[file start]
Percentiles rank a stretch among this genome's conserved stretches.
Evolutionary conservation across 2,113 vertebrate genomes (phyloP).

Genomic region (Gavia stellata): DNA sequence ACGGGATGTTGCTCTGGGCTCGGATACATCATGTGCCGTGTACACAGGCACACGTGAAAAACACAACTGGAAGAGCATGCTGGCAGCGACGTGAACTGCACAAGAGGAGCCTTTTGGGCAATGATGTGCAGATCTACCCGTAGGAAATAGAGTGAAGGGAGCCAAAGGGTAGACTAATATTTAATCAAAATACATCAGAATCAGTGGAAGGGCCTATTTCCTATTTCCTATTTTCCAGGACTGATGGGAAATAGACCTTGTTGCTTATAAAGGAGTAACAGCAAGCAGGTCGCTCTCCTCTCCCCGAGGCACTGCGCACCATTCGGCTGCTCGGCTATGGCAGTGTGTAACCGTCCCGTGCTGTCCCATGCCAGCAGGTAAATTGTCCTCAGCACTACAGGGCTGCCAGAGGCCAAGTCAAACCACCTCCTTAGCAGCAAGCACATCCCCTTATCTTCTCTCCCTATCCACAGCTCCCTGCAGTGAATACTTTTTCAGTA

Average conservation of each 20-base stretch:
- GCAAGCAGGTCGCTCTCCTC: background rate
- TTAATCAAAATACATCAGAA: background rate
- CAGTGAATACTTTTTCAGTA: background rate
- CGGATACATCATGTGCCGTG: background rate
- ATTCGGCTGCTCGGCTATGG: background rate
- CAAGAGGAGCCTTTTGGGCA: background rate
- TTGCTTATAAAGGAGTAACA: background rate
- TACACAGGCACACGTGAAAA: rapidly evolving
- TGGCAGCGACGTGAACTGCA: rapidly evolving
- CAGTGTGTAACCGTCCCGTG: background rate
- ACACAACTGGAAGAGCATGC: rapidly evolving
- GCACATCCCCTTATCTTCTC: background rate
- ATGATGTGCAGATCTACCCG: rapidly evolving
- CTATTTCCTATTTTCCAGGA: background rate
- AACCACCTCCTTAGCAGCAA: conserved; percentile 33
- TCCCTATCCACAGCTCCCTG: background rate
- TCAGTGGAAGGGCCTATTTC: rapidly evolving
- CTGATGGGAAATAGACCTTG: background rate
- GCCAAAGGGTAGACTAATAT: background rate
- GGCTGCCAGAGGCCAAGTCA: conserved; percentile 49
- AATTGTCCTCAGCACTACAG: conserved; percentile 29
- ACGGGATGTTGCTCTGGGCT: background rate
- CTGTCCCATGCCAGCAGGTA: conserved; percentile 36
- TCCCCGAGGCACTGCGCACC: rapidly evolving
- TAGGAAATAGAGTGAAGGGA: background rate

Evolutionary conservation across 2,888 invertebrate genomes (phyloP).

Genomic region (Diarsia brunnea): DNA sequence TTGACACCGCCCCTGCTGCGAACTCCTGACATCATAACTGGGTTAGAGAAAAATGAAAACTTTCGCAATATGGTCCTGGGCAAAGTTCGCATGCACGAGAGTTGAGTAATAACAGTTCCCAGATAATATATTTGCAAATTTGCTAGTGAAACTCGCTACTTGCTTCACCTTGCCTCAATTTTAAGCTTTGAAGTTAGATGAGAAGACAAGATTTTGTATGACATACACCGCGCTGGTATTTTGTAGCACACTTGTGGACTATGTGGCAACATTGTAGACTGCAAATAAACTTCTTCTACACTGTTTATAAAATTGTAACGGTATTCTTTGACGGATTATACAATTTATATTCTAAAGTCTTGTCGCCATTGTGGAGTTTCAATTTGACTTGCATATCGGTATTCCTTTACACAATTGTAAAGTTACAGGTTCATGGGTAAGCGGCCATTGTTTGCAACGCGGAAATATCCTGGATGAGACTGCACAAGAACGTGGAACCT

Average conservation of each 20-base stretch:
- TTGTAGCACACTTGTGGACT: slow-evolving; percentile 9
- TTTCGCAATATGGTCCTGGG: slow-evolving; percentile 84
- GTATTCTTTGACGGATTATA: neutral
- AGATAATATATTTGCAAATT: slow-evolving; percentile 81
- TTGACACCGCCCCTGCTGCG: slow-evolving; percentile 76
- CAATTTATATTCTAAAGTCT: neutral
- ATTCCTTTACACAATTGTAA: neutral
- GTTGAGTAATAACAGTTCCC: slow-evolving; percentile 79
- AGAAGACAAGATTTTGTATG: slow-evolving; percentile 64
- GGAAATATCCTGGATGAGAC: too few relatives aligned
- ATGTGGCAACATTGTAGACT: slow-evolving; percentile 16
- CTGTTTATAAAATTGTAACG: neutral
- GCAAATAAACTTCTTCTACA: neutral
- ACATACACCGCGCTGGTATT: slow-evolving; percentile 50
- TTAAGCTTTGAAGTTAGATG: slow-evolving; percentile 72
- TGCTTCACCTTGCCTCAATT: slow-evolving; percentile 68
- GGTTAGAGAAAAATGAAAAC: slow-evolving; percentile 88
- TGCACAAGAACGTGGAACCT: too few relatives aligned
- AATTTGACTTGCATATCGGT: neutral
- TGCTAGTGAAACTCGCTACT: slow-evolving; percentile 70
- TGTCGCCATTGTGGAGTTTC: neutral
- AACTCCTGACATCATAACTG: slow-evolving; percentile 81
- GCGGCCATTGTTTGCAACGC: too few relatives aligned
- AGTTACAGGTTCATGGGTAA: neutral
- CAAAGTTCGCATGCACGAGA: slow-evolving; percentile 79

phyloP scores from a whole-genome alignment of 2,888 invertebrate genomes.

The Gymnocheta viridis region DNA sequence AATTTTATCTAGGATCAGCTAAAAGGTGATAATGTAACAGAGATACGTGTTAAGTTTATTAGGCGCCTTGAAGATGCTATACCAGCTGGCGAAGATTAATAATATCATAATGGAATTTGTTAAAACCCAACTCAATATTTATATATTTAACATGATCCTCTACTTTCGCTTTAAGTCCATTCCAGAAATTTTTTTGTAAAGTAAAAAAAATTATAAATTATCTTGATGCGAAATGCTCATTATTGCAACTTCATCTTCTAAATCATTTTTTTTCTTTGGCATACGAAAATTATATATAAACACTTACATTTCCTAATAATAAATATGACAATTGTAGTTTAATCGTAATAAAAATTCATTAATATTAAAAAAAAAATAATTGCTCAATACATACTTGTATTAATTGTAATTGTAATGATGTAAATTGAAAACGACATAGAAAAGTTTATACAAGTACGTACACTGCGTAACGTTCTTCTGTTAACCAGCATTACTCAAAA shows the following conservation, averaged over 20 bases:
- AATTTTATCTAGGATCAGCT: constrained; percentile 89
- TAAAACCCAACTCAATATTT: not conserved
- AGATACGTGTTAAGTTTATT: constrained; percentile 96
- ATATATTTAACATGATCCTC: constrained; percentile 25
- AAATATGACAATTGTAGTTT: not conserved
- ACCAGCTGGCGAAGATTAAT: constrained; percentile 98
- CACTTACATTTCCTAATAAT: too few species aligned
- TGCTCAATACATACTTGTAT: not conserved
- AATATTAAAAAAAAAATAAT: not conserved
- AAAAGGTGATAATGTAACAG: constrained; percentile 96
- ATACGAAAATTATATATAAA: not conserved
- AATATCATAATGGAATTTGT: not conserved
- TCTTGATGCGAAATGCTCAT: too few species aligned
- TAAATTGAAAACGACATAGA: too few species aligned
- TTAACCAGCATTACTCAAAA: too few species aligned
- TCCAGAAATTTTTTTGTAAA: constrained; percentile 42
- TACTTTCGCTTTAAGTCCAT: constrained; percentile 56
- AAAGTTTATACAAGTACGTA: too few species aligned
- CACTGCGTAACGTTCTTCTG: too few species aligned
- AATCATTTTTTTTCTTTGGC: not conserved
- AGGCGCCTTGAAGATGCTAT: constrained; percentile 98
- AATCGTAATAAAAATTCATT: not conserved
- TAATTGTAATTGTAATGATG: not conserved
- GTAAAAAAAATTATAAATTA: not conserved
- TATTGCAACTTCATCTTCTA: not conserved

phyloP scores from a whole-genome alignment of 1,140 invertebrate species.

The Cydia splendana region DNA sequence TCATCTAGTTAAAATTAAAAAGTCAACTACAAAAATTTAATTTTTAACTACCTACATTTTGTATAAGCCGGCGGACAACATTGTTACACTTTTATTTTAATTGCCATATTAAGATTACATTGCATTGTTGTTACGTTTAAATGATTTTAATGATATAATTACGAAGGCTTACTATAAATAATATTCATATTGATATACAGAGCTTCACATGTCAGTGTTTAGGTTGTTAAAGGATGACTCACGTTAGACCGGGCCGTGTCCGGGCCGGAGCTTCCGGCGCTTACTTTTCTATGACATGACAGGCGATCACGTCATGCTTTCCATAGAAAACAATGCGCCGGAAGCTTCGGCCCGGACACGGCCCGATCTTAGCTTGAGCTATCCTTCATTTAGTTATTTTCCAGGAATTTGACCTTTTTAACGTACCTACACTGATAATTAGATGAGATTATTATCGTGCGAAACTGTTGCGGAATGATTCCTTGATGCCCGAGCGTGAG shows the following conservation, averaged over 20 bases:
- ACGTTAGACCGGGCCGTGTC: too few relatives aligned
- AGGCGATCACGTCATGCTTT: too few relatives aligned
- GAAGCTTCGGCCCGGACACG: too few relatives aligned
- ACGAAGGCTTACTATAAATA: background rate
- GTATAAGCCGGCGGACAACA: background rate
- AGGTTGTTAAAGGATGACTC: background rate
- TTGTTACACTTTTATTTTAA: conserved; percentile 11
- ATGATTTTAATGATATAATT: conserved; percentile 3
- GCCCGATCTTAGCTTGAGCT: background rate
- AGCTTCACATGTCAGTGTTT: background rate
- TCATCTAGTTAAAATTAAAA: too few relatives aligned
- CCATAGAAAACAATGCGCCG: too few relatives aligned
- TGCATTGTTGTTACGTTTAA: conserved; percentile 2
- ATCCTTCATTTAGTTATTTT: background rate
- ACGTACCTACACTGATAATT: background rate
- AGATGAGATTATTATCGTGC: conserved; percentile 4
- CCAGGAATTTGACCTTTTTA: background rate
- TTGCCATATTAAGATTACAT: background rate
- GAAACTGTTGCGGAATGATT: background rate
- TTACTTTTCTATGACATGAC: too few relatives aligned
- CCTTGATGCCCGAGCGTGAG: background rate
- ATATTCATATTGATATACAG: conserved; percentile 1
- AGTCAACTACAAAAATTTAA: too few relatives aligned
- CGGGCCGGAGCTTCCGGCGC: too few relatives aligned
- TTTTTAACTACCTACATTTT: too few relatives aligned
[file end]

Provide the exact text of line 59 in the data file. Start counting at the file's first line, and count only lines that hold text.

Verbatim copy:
The Gymnocheta viridis region DNA sequence AATTTTATCTAGGATCAGCTAAAAGGTGATAATGTAACAGAGATACGTGTTAAGTTTATTAGGCGCCTTGAAGATGCTATACCAGCTGGCGAAGATTAATAATATCATAATGGAATTTGTTAAAACCCAACTCAATATTTATATATTTAACATGATCCTCTACTTTCGCTTTAAGTCCATTCCAGAAATTTTTTTGTAAAGTAAAAAAAATTATAAATTATCTTGATGCGAAATGCTCATTATTGCAACTTCATCTTCTAAATCATTTTTTTTCTTTGGCATACGAAAATTATATATAAACACTTACATTTCCTAATAATAAATATGACAATTGTAGTTTAATCGTAATAAAAATTCATTAATATTAAAAAAAAAATAATTGCTCAATACATACTTGTATTAATTGTAATTGTAATGATGTAAATTGAAAACGACATAGAAAAGTTTATACAAGTACGTACACTGCGTAACGTTCTTCTGTTAACCAGCATTACTCAAAA shows the following conservation, averaged over 20 bases: